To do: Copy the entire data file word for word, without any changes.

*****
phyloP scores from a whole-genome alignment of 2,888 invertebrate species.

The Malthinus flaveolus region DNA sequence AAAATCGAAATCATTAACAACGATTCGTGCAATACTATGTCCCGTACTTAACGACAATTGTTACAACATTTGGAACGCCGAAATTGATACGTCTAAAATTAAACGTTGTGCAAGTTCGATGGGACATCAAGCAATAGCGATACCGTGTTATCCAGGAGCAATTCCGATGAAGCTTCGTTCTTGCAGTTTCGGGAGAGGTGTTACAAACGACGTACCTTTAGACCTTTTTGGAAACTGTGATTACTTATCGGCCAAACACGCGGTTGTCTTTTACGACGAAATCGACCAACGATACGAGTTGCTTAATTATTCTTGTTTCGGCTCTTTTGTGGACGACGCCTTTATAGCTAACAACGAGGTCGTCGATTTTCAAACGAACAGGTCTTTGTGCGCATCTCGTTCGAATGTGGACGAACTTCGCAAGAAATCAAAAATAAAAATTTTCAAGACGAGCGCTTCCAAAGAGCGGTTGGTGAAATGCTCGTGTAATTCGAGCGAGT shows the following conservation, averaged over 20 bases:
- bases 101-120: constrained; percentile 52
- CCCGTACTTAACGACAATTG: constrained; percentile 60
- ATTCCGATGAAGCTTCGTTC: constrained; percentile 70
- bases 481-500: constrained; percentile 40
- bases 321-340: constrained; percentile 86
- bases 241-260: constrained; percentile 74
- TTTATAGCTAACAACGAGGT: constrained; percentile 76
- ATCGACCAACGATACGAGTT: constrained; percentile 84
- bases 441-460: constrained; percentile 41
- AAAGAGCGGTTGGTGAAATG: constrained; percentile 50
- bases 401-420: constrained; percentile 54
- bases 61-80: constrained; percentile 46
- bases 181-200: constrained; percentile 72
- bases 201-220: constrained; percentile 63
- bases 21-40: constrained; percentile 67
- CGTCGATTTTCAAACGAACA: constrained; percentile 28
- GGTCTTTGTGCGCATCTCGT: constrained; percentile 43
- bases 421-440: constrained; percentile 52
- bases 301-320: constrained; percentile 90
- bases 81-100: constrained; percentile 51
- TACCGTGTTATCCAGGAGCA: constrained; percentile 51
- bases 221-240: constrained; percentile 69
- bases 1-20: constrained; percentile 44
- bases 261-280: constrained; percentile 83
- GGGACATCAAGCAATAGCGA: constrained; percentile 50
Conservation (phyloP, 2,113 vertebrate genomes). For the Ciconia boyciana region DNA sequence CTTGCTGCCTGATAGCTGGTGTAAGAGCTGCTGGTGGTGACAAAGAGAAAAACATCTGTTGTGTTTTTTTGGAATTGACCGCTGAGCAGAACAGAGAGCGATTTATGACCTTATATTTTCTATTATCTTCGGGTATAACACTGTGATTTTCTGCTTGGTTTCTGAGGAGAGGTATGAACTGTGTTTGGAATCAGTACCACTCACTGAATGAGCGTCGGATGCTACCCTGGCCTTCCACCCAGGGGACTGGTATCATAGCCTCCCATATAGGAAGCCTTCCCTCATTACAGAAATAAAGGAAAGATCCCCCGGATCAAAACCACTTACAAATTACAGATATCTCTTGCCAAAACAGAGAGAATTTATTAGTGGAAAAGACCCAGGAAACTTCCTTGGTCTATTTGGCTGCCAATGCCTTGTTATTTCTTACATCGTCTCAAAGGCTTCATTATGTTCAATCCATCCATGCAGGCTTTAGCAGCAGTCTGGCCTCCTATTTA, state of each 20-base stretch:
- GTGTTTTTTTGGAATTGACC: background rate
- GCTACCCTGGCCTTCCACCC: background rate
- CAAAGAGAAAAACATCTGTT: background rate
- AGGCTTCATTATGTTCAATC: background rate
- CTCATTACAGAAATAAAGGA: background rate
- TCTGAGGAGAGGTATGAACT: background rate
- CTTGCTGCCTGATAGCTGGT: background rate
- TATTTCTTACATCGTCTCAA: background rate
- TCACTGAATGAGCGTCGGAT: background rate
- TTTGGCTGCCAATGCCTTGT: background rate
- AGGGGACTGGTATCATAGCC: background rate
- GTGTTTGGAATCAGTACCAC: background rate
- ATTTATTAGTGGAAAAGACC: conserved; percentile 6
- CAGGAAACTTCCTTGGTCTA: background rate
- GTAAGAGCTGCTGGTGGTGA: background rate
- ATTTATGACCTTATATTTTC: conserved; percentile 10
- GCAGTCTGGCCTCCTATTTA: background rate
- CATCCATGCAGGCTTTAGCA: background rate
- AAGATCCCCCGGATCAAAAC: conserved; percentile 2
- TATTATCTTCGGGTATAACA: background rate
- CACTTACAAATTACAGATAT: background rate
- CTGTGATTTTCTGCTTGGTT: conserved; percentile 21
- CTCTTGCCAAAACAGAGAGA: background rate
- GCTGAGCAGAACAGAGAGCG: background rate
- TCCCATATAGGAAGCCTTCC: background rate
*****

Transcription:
phyloP scores from a whole-genome alignment of 2,888 invertebrate species.

The Malthinus flaveolus region DNA sequence AAAATCGAAATCATTAACAACGATTCGTGCAATACTATGTCCCGTACTTAACGACAATTGTTACAACATTTGGAACGCCGAAATTGATACGTCTAAAATTAAACGTTGTGCAAGTTCGATGGGACATCAAGCAATAGCGATACCGTGTTATCCAGGAGCAATTCCGATGAAGCTTCGTTCTTGCAGTTTCGGGAGAGGTGTTACAAACGACGTACCTTTAGACCTTTTTGGAAACTGTGATTACTTATCGGCCAAACACGCGGTTGTCTTTTACGACGAAATCGACCAACGATACGAGTTGCTTAATTATTCTTGTTTCGGCTCTTTTGTGGACGACGCCTTTATAGCTAACAACGAGGTCGTCGATTTTCAAACGAACAGGTCTTTGTGCGCATCTCGTTCGAATGTGGACGAACTTCGCAAGAAATCAAAAATAAAAATTTTCAAGACGAGCGCTTCCAAAGAGCGGTTGGTGAAATGCTCGTGTAATTCGAGCGAGT shows the following conservation, averaged over 20 bases:
- bases 101-120: constrained; percentile 52
- CCCGTACTTAACGACAATTG: constrained; percentile 60
- ATTCCGATGAAGCTTCGTTC: constrained; percentile 70
- bases 481-500: constrained; percentile 40
- bases 321-340: constrained; percentile 86
- bases 241-260: constrained; percentile 74
- TTTATAGCTAACAACGAGGT: constrained; percentile 76
- ATCGACCAACGATACGAGTT: constrained; percentile 84
- bases 441-460: constrained; percentile 41
- AAAGAGCGGTTGGTGAAATG: constrained; percentile 50
- bases 401-420: constrained; percentile 54
- bases 61-80: constrained; percentile 46
- bases 181-200: constrained; percentile 72
- bases 201-220: constrained; percentile 63
- bases 21-40: constrained; percentile 67
- CGTCGATTTTCAAACGAACA: constrained; percentile 28
- GGTCTTTGTGCGCATCTCGT: constrained; percentile 43
- bases 421-440: constrained; percentile 52
- bases 301-320: constrained; percentile 90
- bases 81-100: constrained; percentile 51
- TACCGTGTTATCCAGGAGCA: constrained; percentile 51
- bases 221-240: constrained; percentile 69
- bases 1-20: constrained; percentile 44
- bases 261-280: constrained; percentile 83
- GGGACATCAAGCAATAGCGA: constrained; percentile 50
Conservation (phyloP, 2,113 vertebrate genomes). For the Ciconia boyciana region DNA sequence CTTGCTGCCTGATAGCTGGTGTAAGAGCTGCTGGTGGTGACAAAGAGAAAAACATCTGTTGTGTTTTTTTGGAATTGACCGCTGAGCAGAACAGAGAGCGATTTATGACCTTATATTTTCTATTATCTTCGGGTATAACACTGTGATTTTCTGCTTGGTTTCTGAGGAGAGGTATGAACTGTGTTTGGAATCAGTACCACTCACTGAATGAGCGTCGGATGCTACCCTGGCCTTCCACCCAGGGGACTGGTATCATAGCCTCCCATATAGGAAGCCTTCCCTCATTACAGAAATAAAGGAAAGATCCCCCGGATCAAAACCACTTACAAATTACAGATATCTCTTGCCAAAACAGAGAGAATTTATTAGTGGAAAAGACCCAGGAAACTTCCTTGGTCTATTTGGCTGCCAATGCCTTGTTATTTCTTACATCGTCTCAAAGGCTTCATTATGTTCAATCCATCCATGCAGGCTTTAGCAGCAGTCTGGCCTCCTATTTA, state of each 20-base stretch:
- GTGTTTTTTTGGAATTGACC: background rate
- GCTACCCTGGCCTTCCACCC: background rate
- CAAAGAGAAAAACATCTGTT: background rate
- AGGCTTCATTATGTTCAATC: background rate
- CTCATTACAGAAATAAAGGA: background rate
- TCTGAGGAGAGGTATGAACT: background rate
- CTTGCTGCCTGATAGCTGGT: background rate
- TATTTCTTACATCGTCTCAA: background rate
- TCACTGAATGAGCGTCGGAT: background rate
- TTTGGCTGCCAATGCCTTGT: background rate
- AGGGGACTGGTATCATAGCC: background rate
- GTGTTTGGAATCAGTACCAC: background rate
- ATTTATTAGTGGAAAAGACC: conserved; percentile 6
- CAGGAAACTTCCTTGGTCTA: background rate
- GTAAGAGCTGCTGGTGGTGA: background rate
- ATTTATGACCTTATATTTTC: conserved; percentile 10
- GCAGTCTGGCCTCCTATTTA: background rate
- CATCCATGCAGGCTTTAGCA: background rate
- AAGATCCCCCGGATCAAAAC: conserved; percentile 2
- TATTATCTTCGGGTATAACA: background rate
- CACTTACAAATTACAGATAT: background rate
- CTGTGATTTTCTGCTTGGTT: conserved; percentile 21
- CTCTTGCCAAAACAGAGAGA: background rate
- GCTGAGCAGAACAGAGAGCG: background rate
- TCCCATATAGGAAGCCTTCC: background rate